Halldor Thorgeirsson, a UN official speaking on it’s behalf, pre-empted another wave of attacks by exposing the way that the deniers are funded by big business. For example the US think tank the Center for Energy and the Environment, a major generator of the climate sceptic agenda, has received funding from Exxon Mobile, Texaco, General Motors and the Koch brothers who made a fortune from fossil fuels.
The report also debunks the claim of the sceptics that global warming has slowed down since 1998. It is not true. The rate of increase (of the surface temperature) has indeed slowed down but earth has continued to absorb heat just the same.
The slower rate of increase in this period is explained in the report by two principal factors, the absorption of heat into the deep oceans (and therefore not reflected in the surface temperature) and by natural fluctuations which take place within the overall upward trend.
How much impact this report will make on the chances of a credible international agreement on climate change remains to be seen. The first time it will be discussed is at an intergovernmental meeting which will take place in Poland later this year. Hopefully it will revive the process after the collapse that took place at the UN conference on climate change Copenhagen in 2009 (COP15) when the chance of an international treaty was vetoed when the USA refused to sign.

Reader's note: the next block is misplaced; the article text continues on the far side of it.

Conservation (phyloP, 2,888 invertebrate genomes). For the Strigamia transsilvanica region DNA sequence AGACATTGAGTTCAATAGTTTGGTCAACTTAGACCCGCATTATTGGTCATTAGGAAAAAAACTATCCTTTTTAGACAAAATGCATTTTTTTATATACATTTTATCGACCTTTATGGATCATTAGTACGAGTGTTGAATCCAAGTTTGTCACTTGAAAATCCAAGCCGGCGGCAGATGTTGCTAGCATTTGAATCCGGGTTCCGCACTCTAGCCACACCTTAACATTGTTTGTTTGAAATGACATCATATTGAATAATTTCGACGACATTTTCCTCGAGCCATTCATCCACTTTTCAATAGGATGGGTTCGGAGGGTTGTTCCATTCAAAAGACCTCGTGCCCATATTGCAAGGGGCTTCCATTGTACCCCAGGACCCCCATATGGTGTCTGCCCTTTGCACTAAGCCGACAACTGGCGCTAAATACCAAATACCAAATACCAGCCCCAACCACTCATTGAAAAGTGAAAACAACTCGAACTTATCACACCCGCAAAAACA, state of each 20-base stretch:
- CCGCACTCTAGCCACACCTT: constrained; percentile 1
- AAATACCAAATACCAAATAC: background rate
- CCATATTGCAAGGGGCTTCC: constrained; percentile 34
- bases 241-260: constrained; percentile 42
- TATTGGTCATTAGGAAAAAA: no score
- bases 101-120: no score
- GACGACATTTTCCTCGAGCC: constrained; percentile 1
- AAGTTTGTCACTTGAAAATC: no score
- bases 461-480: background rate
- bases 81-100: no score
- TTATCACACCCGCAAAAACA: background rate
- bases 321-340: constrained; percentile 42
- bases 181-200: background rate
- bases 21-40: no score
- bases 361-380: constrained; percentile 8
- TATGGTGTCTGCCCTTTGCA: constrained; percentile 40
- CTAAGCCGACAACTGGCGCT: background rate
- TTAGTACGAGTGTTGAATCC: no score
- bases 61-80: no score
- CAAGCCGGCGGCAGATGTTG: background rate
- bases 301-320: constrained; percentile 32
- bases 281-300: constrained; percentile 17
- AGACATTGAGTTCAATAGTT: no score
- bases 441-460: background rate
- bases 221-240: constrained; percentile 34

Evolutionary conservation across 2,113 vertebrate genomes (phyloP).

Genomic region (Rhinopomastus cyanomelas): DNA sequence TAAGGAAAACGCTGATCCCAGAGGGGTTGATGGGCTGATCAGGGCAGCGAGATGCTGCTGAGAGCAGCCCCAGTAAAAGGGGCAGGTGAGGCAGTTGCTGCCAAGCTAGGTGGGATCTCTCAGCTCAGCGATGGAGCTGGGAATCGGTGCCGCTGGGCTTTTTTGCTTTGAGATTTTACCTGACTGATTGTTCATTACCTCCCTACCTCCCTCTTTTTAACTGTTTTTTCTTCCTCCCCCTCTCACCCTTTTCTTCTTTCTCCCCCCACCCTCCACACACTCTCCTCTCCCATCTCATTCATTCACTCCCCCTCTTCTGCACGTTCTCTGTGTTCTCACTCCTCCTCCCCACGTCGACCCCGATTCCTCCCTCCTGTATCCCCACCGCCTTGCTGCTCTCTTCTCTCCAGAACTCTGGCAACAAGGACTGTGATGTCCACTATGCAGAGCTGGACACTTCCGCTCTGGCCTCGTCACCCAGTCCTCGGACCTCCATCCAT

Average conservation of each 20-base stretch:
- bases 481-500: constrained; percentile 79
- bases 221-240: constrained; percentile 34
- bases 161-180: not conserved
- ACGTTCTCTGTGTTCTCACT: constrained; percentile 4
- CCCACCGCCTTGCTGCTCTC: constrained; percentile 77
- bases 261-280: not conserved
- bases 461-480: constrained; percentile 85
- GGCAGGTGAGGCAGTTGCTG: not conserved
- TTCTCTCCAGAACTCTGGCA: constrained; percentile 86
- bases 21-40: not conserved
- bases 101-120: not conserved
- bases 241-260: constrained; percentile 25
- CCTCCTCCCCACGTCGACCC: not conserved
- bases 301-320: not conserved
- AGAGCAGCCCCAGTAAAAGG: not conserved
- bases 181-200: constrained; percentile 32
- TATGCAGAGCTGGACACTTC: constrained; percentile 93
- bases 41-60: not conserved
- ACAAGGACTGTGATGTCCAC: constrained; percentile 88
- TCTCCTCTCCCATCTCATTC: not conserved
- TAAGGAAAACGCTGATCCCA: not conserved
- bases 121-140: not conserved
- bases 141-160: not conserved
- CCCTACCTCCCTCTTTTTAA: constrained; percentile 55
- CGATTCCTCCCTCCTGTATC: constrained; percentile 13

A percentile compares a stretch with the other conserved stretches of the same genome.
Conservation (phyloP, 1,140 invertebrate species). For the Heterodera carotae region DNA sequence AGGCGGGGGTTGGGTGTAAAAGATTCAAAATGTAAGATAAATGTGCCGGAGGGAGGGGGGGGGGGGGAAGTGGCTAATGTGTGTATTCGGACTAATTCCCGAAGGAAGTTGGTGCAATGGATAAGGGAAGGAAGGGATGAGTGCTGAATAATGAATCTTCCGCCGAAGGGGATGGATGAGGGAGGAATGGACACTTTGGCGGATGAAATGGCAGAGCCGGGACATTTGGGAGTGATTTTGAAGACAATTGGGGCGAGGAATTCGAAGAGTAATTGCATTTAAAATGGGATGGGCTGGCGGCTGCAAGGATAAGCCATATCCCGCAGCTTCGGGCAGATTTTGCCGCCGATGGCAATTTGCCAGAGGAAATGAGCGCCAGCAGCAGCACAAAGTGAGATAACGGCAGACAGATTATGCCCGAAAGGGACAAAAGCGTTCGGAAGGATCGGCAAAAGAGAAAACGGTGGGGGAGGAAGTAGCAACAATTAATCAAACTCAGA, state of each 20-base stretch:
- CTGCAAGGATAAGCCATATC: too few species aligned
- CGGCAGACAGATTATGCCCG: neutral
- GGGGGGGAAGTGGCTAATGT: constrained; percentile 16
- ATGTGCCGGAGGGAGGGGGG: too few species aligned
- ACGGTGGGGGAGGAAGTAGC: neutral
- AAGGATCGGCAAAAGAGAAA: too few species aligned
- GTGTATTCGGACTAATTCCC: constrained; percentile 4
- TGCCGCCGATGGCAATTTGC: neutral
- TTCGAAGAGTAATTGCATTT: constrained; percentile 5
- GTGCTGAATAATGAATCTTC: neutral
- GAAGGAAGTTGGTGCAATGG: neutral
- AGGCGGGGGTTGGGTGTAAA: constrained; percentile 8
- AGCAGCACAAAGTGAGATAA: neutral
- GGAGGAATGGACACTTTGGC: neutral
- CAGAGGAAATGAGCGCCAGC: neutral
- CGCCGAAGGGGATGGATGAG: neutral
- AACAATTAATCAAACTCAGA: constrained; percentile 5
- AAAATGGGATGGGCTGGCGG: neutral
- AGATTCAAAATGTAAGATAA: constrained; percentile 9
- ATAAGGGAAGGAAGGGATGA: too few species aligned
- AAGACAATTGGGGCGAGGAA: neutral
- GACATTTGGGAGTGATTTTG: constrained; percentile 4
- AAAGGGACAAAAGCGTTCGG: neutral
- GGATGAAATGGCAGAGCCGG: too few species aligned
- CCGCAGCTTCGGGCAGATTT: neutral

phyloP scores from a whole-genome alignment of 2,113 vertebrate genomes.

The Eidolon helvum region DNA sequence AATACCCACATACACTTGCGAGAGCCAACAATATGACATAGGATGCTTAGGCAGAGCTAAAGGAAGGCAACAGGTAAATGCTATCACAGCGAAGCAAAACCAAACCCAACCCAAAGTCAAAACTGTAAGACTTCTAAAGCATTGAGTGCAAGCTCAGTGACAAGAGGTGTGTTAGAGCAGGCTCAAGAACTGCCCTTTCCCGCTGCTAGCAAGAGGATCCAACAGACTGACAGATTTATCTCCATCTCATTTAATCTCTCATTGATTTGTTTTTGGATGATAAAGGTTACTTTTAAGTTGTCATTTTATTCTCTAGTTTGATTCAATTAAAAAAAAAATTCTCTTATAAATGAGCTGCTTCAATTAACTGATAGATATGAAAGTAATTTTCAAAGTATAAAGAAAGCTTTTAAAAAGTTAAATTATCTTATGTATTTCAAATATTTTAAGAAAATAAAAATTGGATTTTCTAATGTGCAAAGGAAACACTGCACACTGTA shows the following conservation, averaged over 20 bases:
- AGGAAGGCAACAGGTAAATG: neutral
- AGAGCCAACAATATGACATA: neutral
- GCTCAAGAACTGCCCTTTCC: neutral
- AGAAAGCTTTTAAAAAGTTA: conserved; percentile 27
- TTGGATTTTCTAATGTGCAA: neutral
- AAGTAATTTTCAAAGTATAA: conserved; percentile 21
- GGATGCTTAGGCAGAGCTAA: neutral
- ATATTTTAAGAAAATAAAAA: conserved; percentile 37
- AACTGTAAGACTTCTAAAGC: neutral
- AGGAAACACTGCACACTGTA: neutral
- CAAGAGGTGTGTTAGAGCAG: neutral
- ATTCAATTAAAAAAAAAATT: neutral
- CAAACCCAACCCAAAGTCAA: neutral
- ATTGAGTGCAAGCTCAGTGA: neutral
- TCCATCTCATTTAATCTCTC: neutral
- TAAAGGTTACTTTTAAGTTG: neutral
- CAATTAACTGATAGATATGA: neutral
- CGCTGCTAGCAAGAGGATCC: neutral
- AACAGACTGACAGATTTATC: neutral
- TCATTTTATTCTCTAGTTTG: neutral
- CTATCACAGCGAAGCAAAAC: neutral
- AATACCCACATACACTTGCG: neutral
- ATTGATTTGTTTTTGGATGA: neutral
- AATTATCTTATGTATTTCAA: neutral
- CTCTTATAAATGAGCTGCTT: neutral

Despite all this there is an urgent need for a global programme of energy conservation to reduce the vast amount of energy which is wasted and massive investment in renewables to keep fossil fuels where they belong—which is in the ground.
Nicholas Stern (the author of the influential Stern on global warning and the economy) called for urgent action in his comments on the report. He said the following:
‘Current action is much too weak to reduce emissions by enough to avoid a significant probability of the global average temperature rising by more than 2C above its pre-industrial level by the end of this century. The Earth has not experienced a global temperature more than 2C higher than pre-industrial since the Pliocene epoch 3m years ago, when the polar ice caps were much smaller and sea levels were about 20 metres higher than today. Modern humans have only been around for about 250,000 years, so we have no experience of such a climate.’ (Observer September 29th)
He also points to the kind of social problems, such as climate refugees and movements of population that society is likely to face as global warming takes hold: